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Battery On The Berm: The Ludington Pumped Storage Facility

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You have probably driven right by the Ludington Pump Storage Facility, you just didn’t know it.

Traveling along US-31 in southern Mason County it just looks like a landfill. But in fact it is a massive man-made reservoir, fueling one of the largest hydroelectric plants in the world co-owned by the two largest energy companies in the state, DTE and Consumers.

“Allows us to supply power to about 1.7 million customers at full capacity,” says Brian Zatloukal, Operations and Maintenance Manager for Consumers Energy’s Pumped Storage, Wind and Solar Assets.

For scale, that’s essentially the entire greater Grand Rapids area, producing up to 2,200 megawatts.

“To put into perspective, a single megawatt is capable of powering your typical Meijer store,” says Zatloukal.

The facility is essentially one of the world’s largest batteries. Consumers Energy gets its base load of energy from its coal and gas plants across the state. When the energy demands peak above that base load, they need places like the Ludington Pumped Storage Facility to pick up the slack. In just a matter of minutes, they can open up the gates, get the water flowing through the turbines and pick up that amount. When the demand is low, like at night, they will start pumping water back in to the reservoir, getting ready for that next call.

Nuclear plants are only licensed to operate at one level, maximum power,” says Zatloukal, “So it doesn’t make sense to build out a power grid just to use nuclear or just coal because they don’t have that flexibility to move with just that load demand on the system.”

This plant was built 50 years ago. It took four years, 2,500 workers and a budget of $327 million, or $1.87 billion in today’s money. These workers were building the biggest power plant of its kind in the world at the time, in a spot perfectly suited for it.

“Right at the shore of Lake Michigan, you have the bluffs adjacent to the north and south right through here,” says Zatloukal, “That really gave us the elevation difference between Lake Michigan and our reservoir to effectively generate that power.”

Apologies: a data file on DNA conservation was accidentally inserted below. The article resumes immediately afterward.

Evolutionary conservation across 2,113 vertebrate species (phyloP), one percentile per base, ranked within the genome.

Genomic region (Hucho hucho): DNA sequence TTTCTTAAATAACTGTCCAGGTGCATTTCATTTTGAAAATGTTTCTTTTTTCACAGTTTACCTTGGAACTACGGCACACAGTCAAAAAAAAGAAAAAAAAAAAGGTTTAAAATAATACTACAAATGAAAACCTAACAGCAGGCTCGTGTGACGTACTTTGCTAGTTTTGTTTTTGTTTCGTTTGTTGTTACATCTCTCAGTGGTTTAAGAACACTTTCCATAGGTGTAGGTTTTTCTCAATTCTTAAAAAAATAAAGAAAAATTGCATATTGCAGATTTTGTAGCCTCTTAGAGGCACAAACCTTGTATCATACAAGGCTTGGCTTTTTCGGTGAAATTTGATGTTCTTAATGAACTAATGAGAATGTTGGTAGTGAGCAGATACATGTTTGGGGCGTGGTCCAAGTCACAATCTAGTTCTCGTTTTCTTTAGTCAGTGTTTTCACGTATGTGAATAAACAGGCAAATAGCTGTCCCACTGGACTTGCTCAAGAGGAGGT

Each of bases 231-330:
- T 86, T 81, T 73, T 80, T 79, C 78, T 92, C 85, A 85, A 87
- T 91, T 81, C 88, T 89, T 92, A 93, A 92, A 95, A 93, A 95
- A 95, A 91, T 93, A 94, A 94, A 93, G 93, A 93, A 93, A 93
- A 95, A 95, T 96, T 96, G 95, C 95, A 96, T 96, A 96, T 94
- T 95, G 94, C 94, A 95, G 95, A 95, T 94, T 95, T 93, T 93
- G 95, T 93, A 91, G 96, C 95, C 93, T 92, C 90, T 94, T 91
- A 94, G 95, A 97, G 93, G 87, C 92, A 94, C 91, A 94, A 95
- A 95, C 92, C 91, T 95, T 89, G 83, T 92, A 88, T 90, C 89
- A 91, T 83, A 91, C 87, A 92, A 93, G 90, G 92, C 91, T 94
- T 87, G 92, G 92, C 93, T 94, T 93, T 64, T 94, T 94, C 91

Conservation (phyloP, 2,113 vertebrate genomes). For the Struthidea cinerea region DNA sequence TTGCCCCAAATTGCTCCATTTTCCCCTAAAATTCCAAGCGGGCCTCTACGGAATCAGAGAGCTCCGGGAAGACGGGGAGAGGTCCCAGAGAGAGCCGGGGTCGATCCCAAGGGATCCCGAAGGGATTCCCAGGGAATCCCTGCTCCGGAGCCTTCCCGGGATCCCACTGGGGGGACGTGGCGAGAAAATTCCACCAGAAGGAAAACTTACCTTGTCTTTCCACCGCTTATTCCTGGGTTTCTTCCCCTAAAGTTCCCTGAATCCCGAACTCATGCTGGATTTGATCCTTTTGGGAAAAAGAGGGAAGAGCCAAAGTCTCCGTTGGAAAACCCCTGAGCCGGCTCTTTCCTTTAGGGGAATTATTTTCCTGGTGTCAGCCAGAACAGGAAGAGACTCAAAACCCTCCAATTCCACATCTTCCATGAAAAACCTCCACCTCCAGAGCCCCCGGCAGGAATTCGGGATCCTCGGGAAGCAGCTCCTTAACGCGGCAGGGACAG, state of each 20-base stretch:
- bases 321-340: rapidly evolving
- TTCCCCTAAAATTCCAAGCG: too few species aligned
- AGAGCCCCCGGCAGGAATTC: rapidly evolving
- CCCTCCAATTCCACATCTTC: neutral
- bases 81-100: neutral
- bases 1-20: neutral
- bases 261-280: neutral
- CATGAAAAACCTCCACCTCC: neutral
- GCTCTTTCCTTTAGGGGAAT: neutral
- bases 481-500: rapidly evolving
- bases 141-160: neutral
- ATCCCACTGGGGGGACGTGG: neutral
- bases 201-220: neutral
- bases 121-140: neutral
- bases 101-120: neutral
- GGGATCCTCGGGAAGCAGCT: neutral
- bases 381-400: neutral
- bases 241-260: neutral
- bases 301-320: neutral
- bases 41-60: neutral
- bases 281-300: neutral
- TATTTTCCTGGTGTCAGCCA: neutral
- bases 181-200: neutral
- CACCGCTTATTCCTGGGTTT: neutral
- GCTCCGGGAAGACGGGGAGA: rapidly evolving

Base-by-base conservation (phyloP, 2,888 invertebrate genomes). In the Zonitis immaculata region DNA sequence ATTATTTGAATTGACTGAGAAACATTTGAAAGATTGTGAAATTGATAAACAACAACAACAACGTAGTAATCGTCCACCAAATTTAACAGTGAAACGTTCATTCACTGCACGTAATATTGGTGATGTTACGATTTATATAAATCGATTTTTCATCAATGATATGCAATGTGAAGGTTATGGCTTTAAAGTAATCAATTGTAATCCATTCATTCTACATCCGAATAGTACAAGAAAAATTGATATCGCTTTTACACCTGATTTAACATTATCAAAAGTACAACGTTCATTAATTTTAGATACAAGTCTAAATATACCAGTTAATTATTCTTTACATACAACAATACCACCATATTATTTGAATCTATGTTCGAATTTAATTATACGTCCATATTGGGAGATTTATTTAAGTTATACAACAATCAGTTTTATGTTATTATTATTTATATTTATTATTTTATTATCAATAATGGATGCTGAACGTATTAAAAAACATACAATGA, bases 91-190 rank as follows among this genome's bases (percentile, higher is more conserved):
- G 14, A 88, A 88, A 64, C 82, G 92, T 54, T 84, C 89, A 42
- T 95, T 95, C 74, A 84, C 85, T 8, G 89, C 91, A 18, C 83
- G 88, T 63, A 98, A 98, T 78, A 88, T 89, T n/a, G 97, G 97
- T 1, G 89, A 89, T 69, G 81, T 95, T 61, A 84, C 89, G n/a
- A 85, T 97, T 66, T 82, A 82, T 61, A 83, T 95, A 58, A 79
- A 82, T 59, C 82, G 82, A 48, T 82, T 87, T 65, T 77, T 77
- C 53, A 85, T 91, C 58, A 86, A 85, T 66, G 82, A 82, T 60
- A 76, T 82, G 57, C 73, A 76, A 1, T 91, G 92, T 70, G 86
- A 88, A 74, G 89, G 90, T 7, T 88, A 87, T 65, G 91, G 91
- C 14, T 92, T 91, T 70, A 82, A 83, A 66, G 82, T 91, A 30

The six turbines can be used to generate power or be reversed to pump water up into the reservoir, creating 15 million kilowatt hours of stored energy to be used whenever needed.

“We can go from offline to fully powered on a unit in about 6 minutes,” says Zatloukal, “The only thing faster is solar and battery.”

On a daily basis the plant is used to fill in gaps but at times it has been crucial to to surviving potential disaster as the world’s largest pair of jumper cables.

“Should the grid go dark, like it did in August of 2003, you need power to start power plants,” says Zatloukal, “This pumped storage plant provides that power to the grid to allow other sources of generation to restart.”

In the long term, pumped storage facilities will play a key role, the investment is massive but the pay off is undeniable.

“We are about 77% efficient so for every 10 megawatts we use to pump the water up we can generate about 7.7 megawatts back,” Zatloukal, “A coal plant is maybe 40% at best and a gas turbine available today is 50-52%.”

Energy needs are changing, as are the sources. coal and gas are being replaced by wind and solar. But thanks to an $800 million renovation being completed soon, the Ludington Pumped Storage Facility will be here, powering along quietly for at least the next 50 years.

“The fuel mix is really changing. Consumers Energy is moving away from fossil fuels, in particular in coal plants we have plans to close down by 2040,” says, Zatloukal, “We’re back filling with lots of renewables so even while the mix has changed the pump storage has really remained consistent throughout the years and will continue to be true going forward.”

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